This cabinet card appears to feature a Reading wedding couple. The couple is well dressed and the bride is wearing a feathered hat instead of a veil which lends some doubt to the wedding theory. The woman is wearing and holding flowers. Note her thin waist and his large hands. The photographer is John D. Strunk who operated in Reading, Pennsylvania. To view other photographs by Strunk, click on the category “Photographer: Strunk”.
ADORABLE LITTLE GIRL WEARING HER FANCIEST CLOTHES TAKES A FAKE STROLL IN A FAUX PARK IN READING, PENNSYLVANIA
The subject of this photograph is a darling little girl with sausage curls under a fancy hat. She is seen faking a walk in a faux park. The little girl is holding a parasol. The photographer of this image is John D. Strunk of Reading, Pennsylvania. To view other photographs by Strunk and to learn more about him, click on the category “Photographer: Strunk”.
The previous owner of this cabinet card described the subjects in the photographs as “thugs”, ”ne’er do wells”, and “arrogant”. We will never know if these are fitting descriptions but that is one of the reasons that collecting and viewing cabinet cards is such an interesting and fun activity. Interpreting these photographs require a knowledge of history, detective work, and psychological awareness. In addition, our interpretations of the photographs are also influenced by our own personalities, experiences, and projections. This particular photograph certainly shows three guys with attitude. They dressed nicely for their portrait. The seated man looks like a tough guy and the expression of the gentleman behind his right shoulder seems to communicate that he is ready for a confrontation. The photographer of this cabinet card is W. C. Bell.
An adorable little girl with sausage curls, a fancy dress and a little parasol poses for her portrait at the Strunk studio in Reading, Pennsylvania. She has a very serious expression but looks very sweet. To view other photographs by photographer John D Strunk and to learn more about him, click on the category “Photographer: Strunk”.
A young woman is featured in this cabinet card that appears to be a memorial photograph. The image has a musical theme. Note the pictured string instrument and the scrolled sheet music. Perhaps the young woman pictured in the frame was a musician. The photographic studio responsible for this interesting image is the C. S. Roshon studio which was located in Harrisburg, Pennsylvania. The cabinet card gallery has another Roshon photograph in its collection). This second photograph is one of the more controversial images in the gallery’s collection because it very well may be a counterfeit cabinet card. The image features a Native American man with a turkey vulture on his head. Click on the category “Photographer: Roshon” to view this photograph.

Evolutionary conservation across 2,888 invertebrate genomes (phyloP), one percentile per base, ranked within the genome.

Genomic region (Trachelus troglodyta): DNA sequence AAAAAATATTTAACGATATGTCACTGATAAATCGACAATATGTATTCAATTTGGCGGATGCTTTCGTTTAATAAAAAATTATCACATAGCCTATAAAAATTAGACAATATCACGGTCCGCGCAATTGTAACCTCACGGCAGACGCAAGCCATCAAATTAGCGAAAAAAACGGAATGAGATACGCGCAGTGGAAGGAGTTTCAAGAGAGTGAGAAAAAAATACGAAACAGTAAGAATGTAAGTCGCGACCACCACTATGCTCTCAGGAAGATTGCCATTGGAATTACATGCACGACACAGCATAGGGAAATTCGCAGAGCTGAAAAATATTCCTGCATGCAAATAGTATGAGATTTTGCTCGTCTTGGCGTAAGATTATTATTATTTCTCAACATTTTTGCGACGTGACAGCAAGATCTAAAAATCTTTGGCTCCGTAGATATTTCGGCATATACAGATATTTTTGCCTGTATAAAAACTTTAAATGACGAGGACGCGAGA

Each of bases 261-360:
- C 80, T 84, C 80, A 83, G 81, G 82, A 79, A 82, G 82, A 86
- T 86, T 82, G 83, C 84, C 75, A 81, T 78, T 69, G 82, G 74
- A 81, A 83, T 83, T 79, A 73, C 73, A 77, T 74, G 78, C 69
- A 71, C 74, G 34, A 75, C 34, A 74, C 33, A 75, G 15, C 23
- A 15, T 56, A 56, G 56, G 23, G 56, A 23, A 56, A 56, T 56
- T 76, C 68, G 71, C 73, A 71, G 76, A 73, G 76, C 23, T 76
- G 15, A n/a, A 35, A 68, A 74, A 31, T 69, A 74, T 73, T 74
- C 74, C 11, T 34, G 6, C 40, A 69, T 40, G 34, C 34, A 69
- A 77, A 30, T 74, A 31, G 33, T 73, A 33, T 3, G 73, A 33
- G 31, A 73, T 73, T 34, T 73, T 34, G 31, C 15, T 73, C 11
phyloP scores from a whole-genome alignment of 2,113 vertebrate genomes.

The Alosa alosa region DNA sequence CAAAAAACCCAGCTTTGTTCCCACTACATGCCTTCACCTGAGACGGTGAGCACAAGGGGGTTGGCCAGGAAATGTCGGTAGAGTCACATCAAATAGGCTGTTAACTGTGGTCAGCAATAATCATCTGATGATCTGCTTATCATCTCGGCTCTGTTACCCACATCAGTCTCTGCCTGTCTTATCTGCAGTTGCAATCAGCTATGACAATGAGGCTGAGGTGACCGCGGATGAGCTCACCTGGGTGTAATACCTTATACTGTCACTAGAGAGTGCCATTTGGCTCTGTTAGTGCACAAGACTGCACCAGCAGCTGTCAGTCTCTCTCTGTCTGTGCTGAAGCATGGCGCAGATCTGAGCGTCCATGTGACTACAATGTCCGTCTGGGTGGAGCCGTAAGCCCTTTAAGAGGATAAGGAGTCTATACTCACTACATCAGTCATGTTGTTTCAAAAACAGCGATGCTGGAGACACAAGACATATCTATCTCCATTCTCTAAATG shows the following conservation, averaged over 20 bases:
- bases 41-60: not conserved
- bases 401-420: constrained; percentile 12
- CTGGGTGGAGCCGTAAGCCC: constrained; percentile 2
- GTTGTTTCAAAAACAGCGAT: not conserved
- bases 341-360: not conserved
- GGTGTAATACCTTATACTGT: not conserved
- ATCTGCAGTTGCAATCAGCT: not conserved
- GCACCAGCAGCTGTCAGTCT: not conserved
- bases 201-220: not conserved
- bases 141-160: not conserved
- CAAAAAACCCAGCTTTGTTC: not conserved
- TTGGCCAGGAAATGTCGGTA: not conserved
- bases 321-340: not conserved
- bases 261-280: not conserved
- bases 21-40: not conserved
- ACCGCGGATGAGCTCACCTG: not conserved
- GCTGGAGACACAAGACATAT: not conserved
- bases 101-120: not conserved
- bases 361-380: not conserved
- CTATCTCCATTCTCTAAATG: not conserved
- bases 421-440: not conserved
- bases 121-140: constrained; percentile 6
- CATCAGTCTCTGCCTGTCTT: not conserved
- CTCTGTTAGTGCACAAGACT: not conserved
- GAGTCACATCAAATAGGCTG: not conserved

This portrait features a mother and her daughter posing at the Bretney studio in Lehighton, Pennsylvania. There appears to be some sort of emotional situation occurring during the taking of this photograph. The mother in the image seems none too pleased, while her daughter appears to be consoling her. The reverse of the photograph indicates the daughter’s name is Molly. It appears that Molly has to be strong for her mother, as her mother has suffered some sort of a loss. The History of Carbon County, Pennsylvania (1912) reports that Clement H. Bretney was the leading photographer of Lehighton. He was born in Mahoning, Pennsylvania in 1873. After leaving public school he studied art as a private pupil of H. Parker Rolfe of Philadelphia, Pennsylvania. Next he studied at Curtis-Taylor Studio in Philadelphia. He then worked with W. D. Rishel, a Lehighton photographer. Bretney bought Rishel’s studio in 1899. It is also reported that Bretney was a “dealer in Kodaks” and carried a large stock of photographic supplies. Langdon’s list of 19th and early 20th century photographers asserts that Bretney operated his studio until 1905.
An adorable little girl poses for her portrait at the studio of J. S. Fritz in Reading, Pennsylvania. Something is drastically wrong with this picture. The yellow ribbon is supposed to be tied around the old oak tree, not the girl’s waist and arms. Pardon my anachronism. The child in this photograph was likely told not to smile and she complied with the request. However, she is displaying an “all knowing” look. She is well dressed and wearing earrings and a cross. Note the unusual burgundy color of this cabinet card. To learn more about photographer John S. Fritz, click on the category “Photographer: Fritz (JS)”.